<i>From the Back of the Bus</i> Will Honor the Nashville Freedom Riders

Rip Patton, photo from the book Breach of Peace: Portraits of the 1961 Mississippi Freedom Riders by Eric Etheridge

The Freedom Rides Museum announced via Facebook on Tuesday that Dr. Ernest “Rip” Patton — one of Nashville’s own civil rights leaders — has died. An early activist in the Nashville lunch-counter sit-ins, Patton was educated in nonviolent action by the Rev. James Lawson. Among his comrades in the struggle for equality were Diane Nash, John Lewis, Kwame Lillard and C.T. Vivian, the last three of whom died last year. Together, they desegregated Nashville’s lunch counters and movie theaters, and then took to the open road to desegregate transportation around the nation. 

Patton’s group of Freedom Riders left Nashville on May 19, 1961, just days after a bus filled with riders associated with the Congress of Racial Equality was bombed in Anniston, Ala., and another bus was met by a violent white mob in Birmingham, Ala. Many in the Nashville group wrote out their last will and testament before they boarded the bus. Patton rode across the South on buses as a Freedom Rider, sitting beside his white and Black peers while mobs of segregationists awaited their arrival at depots and terminals. They were jailed in the notorious Mississippi State Penitentiary, also known as Parchman Farm, in the summer of 1961. They sang freedom songs while they were there to keep up their spirits and assert their mission. The prison guards threatened to take away the activists’ mattresses if they kept it up.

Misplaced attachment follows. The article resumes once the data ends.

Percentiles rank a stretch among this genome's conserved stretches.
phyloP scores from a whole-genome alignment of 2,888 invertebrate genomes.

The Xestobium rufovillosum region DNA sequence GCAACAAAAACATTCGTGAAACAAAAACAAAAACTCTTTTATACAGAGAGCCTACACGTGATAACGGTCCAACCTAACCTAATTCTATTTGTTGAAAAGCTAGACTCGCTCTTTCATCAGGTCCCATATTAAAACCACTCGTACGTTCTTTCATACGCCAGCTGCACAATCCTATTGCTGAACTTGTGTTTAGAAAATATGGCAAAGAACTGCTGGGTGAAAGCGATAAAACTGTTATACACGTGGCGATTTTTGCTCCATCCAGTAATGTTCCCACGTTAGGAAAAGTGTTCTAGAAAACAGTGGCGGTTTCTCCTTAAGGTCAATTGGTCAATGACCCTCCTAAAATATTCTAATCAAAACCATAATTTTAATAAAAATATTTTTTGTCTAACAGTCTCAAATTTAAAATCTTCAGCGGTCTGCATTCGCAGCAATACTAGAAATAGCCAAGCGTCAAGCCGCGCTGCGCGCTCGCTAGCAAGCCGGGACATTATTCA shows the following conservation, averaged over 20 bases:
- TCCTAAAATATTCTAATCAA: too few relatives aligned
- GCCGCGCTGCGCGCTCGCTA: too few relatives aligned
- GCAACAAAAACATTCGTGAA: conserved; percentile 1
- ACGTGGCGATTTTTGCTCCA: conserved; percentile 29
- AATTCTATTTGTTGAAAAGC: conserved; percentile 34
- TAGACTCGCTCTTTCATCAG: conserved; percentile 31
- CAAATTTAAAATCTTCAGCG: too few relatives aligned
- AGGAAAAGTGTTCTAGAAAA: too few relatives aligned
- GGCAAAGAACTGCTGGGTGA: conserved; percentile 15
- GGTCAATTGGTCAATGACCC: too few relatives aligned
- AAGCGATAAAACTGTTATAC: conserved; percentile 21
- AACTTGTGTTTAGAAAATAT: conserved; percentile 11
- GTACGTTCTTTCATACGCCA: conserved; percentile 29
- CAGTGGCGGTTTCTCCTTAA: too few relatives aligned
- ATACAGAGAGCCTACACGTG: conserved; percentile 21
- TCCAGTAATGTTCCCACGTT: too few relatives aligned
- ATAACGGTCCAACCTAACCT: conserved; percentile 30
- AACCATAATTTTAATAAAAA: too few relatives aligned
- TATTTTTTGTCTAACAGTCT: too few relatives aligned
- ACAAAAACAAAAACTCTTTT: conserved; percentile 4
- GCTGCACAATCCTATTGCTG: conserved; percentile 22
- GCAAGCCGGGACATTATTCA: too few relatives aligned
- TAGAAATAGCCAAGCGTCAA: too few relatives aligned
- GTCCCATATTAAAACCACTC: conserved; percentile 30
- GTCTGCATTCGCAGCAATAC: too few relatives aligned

Patton went on to work for CORE in New York and later lived in California, where he served as the drummer in a jazz trio. Throughout his long life, he educated children about the power of speaking up for what’s right, and using song to do it. 

Patton was expelled from Tennessee A&I (now Tennessee State University) for his activism along with 13 of his classmates. Years later, they were honored with doctorates.

I had the honor of interviewing Patton last year on the occasion of a performance staged in his honor. He sang to me, as he often did when interacting with the press, the children he taught, and anyone who wanted to learn about the movement. Hear a clip of him singing below.

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